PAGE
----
Editorial: Rural residents led the way on roads, bridges
Roads and bridges. Bridges and roads.
No one disputes that Minnesota -- like many states -- has neglected funding these essential aspects of our public infrastructure for years. Then on Aug. 1, 2007, the hum-drum business of roads and bridges became paramount when the Interstate 35W bridge collapsed in Minneapolis.
No one should dispute, either, that town boards across Minnesota have focused on roads and bridges for generations. Indeed, road-and-bridge funds make up the largest portion of every township budget in Goodhue County. That's serious money that citizens decide to levy upon themselves each and every year.
Those township residents head to the polls Tuesday to elect supervisors and clerks as well as set annual levies. We can't emphasize enough that big-ticket items are bridges and roads -- specifically their maintenance and construction.
Critical transportation issues face all residents. The Minnesota Legislature's veto override last week and the subsequent gas tax hike won't solve everything.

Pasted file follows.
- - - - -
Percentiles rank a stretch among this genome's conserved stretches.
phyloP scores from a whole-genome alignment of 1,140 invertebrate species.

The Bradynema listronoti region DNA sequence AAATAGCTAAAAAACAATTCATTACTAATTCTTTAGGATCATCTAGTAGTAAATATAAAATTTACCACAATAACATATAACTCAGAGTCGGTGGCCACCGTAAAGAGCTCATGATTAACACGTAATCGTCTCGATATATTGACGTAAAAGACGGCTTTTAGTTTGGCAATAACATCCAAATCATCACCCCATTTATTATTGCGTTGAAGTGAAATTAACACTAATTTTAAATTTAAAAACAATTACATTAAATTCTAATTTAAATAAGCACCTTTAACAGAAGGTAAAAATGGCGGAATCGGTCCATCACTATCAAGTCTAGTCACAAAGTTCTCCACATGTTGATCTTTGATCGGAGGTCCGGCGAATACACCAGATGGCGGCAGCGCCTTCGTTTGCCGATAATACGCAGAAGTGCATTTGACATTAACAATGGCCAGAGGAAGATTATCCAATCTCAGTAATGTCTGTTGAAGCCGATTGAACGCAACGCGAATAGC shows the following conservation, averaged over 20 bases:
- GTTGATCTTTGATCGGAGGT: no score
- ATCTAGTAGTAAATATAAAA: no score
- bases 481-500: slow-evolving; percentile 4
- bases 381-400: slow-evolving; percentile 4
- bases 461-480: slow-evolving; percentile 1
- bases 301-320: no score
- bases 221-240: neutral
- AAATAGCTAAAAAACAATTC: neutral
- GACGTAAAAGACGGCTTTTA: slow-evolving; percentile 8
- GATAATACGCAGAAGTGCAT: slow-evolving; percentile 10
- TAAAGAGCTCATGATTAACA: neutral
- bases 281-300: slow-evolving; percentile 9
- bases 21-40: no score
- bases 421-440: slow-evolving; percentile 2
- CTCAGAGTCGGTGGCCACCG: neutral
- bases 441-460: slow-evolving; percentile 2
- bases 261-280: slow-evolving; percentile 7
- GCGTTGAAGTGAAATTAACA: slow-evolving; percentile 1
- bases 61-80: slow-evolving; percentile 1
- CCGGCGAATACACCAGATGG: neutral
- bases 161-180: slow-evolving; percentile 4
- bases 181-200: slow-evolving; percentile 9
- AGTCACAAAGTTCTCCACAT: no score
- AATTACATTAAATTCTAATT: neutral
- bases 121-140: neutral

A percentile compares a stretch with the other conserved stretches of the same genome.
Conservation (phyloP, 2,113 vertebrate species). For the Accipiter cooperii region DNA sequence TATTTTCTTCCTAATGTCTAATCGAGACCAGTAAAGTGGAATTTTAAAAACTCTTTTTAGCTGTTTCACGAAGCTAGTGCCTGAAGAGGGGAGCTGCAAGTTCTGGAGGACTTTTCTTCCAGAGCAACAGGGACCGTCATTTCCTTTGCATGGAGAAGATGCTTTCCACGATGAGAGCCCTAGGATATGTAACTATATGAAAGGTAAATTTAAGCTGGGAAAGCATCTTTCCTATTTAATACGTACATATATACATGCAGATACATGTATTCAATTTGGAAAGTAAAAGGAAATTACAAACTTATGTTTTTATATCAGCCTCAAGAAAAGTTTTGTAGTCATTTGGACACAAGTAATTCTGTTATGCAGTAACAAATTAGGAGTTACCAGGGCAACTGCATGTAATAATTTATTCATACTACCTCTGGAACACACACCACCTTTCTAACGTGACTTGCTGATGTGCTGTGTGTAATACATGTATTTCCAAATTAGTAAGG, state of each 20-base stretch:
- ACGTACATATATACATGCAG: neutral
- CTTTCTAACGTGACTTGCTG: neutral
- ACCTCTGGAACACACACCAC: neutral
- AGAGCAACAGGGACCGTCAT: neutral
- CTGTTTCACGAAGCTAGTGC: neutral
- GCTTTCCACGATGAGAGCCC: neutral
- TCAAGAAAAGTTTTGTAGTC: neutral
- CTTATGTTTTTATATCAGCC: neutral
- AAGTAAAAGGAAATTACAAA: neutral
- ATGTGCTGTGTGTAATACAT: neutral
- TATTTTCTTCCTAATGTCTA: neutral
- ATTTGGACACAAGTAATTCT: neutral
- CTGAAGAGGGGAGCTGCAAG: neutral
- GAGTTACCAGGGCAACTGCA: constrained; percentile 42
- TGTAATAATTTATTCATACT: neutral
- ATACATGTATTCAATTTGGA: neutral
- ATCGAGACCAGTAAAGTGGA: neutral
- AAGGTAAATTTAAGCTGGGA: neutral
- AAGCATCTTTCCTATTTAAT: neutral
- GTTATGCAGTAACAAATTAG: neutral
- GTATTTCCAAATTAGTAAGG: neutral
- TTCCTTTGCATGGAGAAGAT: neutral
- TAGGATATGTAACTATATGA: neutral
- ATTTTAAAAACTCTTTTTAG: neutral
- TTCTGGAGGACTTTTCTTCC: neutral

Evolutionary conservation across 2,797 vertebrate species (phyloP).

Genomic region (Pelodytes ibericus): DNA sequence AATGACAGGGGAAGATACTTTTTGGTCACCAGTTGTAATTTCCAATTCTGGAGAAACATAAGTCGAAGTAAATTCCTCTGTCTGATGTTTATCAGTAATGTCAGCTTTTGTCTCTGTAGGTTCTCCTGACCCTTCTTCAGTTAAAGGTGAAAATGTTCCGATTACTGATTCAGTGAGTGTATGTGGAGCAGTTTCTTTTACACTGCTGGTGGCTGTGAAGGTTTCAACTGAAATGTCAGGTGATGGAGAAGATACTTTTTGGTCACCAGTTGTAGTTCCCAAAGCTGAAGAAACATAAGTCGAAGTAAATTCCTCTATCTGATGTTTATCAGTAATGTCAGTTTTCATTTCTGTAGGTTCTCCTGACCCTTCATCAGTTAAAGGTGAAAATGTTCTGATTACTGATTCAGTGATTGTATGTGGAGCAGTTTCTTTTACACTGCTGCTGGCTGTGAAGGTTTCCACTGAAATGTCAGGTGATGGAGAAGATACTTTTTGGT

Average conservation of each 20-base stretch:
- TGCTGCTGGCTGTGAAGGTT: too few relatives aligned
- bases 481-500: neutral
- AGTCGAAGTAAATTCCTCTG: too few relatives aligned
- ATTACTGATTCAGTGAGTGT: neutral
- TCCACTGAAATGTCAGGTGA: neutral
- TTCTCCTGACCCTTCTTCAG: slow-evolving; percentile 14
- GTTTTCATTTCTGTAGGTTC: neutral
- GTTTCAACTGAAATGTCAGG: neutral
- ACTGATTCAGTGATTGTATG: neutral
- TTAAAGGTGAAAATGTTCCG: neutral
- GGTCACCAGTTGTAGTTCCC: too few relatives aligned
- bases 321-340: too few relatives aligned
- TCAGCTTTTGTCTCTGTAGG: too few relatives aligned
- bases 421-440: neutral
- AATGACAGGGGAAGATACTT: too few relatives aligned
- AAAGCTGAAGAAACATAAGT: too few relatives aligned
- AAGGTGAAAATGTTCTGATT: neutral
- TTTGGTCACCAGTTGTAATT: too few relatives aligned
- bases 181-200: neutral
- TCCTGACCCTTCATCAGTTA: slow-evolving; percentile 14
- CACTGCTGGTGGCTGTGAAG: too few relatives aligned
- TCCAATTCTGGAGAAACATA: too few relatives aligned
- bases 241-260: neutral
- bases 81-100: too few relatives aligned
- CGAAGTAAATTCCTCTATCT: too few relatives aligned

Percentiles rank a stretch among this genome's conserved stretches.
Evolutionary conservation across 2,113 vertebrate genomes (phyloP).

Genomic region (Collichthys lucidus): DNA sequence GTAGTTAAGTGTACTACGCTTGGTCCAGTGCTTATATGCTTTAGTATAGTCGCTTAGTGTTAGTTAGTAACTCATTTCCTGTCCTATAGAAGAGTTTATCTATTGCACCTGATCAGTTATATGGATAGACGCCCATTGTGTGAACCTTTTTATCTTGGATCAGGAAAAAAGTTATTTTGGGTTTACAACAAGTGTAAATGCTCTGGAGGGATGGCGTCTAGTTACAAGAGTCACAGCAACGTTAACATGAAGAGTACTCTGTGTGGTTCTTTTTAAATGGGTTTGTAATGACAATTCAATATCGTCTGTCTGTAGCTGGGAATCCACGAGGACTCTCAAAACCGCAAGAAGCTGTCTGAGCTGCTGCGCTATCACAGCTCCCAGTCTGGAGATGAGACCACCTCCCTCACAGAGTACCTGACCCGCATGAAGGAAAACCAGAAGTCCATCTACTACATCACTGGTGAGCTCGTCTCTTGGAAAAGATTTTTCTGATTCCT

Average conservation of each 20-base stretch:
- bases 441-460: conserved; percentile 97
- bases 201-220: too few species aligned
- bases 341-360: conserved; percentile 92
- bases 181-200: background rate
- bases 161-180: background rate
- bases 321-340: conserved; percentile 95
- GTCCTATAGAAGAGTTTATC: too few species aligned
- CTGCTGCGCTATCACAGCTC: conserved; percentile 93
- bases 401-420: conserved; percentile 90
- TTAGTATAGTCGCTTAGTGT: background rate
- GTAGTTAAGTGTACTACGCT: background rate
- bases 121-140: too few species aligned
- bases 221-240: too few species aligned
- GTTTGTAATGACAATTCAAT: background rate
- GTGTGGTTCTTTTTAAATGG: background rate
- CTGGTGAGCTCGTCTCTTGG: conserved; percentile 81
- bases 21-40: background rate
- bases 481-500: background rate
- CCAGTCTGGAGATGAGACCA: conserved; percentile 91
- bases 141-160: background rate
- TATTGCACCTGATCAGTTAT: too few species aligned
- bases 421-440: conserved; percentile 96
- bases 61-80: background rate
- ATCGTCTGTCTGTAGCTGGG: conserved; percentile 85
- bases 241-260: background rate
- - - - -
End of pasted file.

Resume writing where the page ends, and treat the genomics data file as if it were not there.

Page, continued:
We believe that township residents know this. It didn't take a bridge collapse for them to get the message. As innocuous as road, bridge, ambulance and fire levy funds sound, the truth is rural residents understand they can't neglect them. Perhaps that's because those funds have come directly out of their pockets for years. Perhaps that's because they can't take for granted the infrastructure that ensures their goods get to market. Perhaps it's because rural residents rely on one another and know they need to work together to get things done. They are the town board.
You can't get much more grass-roots government than at the township level.
We hope rural residents flock to the polls Tuesday and speak up at their annual meetings. What they quietly, effectively and systematically accomplish each and every spring should inspire their elected state lawmakers to do the same in St. Paul.